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Though I’d been to Cebu City a couple of times before I moved here in 2011, I didn’t spend much time in grocery stores. Of course when you are going to move to a new place you read all the Expat Blogs from guys who have gone before you. I’m truly sorry I didn’t know about Mindanao Bob. So instead, I read the ones that said, “Retire Like a King in Costa Rica for $3 a Month.” “Free Beer in the Philippines for White Guys from Oregon.” And through my careful reading, the one “fact” that stuck with me about Cebu was somebody’s writing about stuff that was hard to get.
“Cheese. It’s almost impossible to find cheese in Cebu.”
Being the former boy scout, plan ahead guy I am, I loaded up. 5, 4-pound cheese bricks individually wrapped in foil in one of my 11 Balikbayan boxes.
“WTF?” There was cheese everywhere. Big bricks. Little bricks. Cheese Wheels. Cheese Balls. Cheddar Cheese. Monterrey Jack. Mozzarella. Swiss. Gouda. Havarti. Edam. Brie. Provolone. Camembert. Lithuanian Beaver Cheese. Cream Cheese. Cottage Cheese. Even those little triangles with the Laughing Cow.
But now we’ve been here almost 7 years and shopping for groceries is a regular on our “To Do” list.
To start out, I chose to live in the city because Cebu had city amenities. You know, an airport, movie theaters, restaurants , hospitals and that sort of thing. So what is here in the way of grocery stores is much different than in The Provinces. There are only two of us and our grocery budget allows for us to shop wherever we want. This, and Rachel’s newfound interest in cooking makes a variety of grocery stores necessary. I also wish that I could say, “Since I’ve moved to the Philippines, I only eat, organically grown, free range, gluten free, wholesome, nutritious foodstuffs approved by the Surgeon General in over 63 countries,” but that would be bullshit. I brought my same bad eating habits with me from the US. I mean, I try to watch it, but a really good day was when I found Kraft Macaroni and Cheese dinners and Hormel Canned Beef Tamales at Ayala Mall. No, I didn’t eat them at the same time.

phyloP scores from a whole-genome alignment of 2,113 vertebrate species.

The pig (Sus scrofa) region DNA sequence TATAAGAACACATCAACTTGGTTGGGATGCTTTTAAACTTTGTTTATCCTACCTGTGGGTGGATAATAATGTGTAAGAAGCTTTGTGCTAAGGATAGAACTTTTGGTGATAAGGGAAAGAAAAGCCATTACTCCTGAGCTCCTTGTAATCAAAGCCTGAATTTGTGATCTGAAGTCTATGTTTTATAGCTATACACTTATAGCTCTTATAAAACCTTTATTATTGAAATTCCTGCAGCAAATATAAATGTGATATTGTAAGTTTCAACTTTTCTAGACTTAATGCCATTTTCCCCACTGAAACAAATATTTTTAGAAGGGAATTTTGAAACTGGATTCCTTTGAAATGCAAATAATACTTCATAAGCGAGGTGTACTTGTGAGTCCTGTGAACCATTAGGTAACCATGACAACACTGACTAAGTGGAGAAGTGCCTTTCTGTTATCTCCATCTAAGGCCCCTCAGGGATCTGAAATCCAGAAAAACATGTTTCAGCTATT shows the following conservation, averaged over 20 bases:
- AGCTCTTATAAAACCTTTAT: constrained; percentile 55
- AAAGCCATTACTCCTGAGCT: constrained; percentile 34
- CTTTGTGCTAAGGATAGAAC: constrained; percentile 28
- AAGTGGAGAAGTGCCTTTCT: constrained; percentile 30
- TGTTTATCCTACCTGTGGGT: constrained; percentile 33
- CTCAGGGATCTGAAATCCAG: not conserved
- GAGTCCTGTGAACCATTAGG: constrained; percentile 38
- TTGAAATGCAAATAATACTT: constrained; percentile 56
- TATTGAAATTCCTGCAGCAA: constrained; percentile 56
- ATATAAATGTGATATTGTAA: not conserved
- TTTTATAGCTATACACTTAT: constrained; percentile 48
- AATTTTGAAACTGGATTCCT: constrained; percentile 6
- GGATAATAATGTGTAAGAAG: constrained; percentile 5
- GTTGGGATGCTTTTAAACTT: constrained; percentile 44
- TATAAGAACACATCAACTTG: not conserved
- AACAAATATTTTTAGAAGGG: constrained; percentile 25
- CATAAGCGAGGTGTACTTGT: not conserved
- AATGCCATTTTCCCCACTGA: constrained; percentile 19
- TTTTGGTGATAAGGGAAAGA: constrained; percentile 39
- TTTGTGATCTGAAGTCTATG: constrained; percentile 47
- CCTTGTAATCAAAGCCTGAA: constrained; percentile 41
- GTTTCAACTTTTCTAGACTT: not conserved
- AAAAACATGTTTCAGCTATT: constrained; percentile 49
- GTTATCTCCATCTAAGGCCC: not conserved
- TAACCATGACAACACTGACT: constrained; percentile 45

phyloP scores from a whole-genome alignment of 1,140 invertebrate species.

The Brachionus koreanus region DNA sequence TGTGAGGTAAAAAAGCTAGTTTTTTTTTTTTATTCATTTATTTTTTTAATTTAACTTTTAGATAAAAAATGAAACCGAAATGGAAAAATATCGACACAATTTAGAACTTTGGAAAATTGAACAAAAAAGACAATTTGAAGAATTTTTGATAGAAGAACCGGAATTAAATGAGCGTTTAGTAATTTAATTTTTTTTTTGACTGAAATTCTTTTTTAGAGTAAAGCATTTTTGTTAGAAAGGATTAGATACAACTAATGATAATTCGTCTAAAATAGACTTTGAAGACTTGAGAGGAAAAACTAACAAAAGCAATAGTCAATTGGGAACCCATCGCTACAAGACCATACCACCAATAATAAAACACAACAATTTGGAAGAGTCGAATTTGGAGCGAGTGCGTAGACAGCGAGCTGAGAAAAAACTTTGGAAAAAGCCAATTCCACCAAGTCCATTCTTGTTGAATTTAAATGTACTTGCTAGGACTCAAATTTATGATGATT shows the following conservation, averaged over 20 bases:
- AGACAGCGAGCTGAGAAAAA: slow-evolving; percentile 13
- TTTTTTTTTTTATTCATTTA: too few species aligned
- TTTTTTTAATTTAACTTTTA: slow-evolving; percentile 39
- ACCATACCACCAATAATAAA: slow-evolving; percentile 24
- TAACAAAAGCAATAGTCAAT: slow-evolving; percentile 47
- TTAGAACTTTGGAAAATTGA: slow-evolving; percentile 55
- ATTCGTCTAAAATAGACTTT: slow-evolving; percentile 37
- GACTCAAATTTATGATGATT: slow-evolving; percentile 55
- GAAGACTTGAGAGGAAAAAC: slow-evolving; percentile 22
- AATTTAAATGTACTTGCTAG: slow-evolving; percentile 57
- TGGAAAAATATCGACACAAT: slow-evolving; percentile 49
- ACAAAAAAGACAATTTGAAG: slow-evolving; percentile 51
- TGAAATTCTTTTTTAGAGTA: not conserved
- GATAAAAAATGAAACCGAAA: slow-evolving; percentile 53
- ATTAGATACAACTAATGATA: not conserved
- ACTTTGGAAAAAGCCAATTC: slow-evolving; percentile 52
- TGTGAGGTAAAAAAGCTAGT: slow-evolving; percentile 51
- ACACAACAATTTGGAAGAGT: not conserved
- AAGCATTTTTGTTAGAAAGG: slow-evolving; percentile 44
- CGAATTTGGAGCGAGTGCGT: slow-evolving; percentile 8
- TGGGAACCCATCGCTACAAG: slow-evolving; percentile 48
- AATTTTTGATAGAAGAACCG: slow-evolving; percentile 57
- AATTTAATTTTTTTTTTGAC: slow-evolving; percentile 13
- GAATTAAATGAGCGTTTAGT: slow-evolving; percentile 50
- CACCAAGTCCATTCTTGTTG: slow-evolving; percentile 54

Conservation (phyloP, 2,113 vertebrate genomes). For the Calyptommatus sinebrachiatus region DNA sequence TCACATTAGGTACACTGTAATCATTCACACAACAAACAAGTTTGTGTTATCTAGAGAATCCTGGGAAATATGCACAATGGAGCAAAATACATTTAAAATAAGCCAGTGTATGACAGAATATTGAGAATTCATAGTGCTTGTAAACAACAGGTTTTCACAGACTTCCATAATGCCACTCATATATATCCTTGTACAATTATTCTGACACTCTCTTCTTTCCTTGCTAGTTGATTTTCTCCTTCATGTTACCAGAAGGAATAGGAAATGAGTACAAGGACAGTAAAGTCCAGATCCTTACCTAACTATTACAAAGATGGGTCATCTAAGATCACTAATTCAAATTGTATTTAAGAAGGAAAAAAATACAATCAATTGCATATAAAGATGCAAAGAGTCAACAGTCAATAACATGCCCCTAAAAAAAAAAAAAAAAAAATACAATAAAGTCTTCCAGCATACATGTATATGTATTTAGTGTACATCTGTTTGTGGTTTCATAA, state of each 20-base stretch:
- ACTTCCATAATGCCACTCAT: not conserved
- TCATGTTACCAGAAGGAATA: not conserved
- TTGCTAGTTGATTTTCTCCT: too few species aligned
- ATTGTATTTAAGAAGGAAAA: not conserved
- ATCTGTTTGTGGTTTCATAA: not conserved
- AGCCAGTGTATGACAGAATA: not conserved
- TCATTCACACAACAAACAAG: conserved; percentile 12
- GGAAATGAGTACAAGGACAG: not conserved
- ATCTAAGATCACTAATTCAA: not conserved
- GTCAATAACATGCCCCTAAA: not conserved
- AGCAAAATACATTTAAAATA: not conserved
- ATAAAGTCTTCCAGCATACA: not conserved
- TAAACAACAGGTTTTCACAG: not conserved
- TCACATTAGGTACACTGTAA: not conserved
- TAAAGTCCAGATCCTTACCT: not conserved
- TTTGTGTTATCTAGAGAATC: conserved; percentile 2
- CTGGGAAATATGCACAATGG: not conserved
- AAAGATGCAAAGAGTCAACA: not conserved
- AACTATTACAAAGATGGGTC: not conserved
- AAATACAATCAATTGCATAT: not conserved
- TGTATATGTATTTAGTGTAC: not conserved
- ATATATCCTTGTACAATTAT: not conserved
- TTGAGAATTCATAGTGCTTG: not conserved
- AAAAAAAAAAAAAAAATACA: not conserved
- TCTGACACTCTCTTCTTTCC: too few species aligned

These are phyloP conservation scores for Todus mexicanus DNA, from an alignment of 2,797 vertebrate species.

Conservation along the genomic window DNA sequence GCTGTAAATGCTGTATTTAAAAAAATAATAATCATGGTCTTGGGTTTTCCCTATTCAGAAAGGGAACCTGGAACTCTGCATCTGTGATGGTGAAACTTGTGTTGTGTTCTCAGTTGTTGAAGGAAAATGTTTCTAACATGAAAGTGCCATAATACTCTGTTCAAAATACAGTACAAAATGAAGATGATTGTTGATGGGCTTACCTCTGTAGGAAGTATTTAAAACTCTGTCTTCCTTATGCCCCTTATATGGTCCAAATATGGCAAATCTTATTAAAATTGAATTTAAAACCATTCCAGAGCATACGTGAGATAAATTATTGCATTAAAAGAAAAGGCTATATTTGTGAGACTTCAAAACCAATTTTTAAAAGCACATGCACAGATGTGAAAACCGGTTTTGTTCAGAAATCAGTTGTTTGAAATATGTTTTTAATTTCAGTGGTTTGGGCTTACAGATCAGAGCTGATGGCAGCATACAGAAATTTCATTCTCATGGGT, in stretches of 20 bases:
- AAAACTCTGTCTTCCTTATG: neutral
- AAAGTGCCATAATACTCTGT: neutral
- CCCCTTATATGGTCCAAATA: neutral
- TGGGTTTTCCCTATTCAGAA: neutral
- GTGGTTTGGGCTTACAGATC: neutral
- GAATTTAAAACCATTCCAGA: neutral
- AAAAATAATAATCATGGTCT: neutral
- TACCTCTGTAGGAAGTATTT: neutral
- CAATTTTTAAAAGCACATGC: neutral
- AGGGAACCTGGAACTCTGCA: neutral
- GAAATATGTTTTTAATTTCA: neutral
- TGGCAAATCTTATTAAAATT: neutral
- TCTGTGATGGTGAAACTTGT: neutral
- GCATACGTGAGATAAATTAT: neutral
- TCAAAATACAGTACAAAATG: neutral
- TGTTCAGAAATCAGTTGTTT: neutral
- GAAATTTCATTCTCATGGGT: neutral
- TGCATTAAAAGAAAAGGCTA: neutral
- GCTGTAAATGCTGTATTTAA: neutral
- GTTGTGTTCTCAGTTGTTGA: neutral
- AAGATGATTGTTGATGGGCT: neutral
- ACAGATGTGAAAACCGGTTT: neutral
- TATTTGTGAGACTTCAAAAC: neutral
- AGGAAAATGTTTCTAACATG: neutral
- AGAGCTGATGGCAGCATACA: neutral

So, our five grocery stores of choice here in the city are: Fooda. Metro Supermarket at Ayala Mall, Rustans, and two membership Big Box Stores, S&R and Landers Superstore (75% imported).
Fooda is pretty funky, especially the one in our neighborhood. But. It’s only a couple of blocks away and has a range of Filipino foods, meat and fish and most things you can use day to day. There are almost no imported items. In ours, nobody ever returns their shopping carts; so, after you line up to pay, people simply abandon their cart at the check out counters until there are 100 of them clogging the entire area. I have seen 10-15 teenage employees standing in the aisles, talking, laughing while the place is a mess. One day, I gathered up all the carts, 15-20 trips to the racks at the front of the store and returned them all to their proper place. People were staring at this White guy doing “Stockboy” work. Many looked embarrassed. I just smiled and didn’t act mad or perturbed; I just did it. When I was done a woman cashier came up to me and said, “Thank you Sir.” I just said, “Well I think it makes it nicer for everyone.” The next time I was there I noticed some of the teenagers gathering carts. I’m not holding my breath. Social change is slow, sporadic and has a short memory.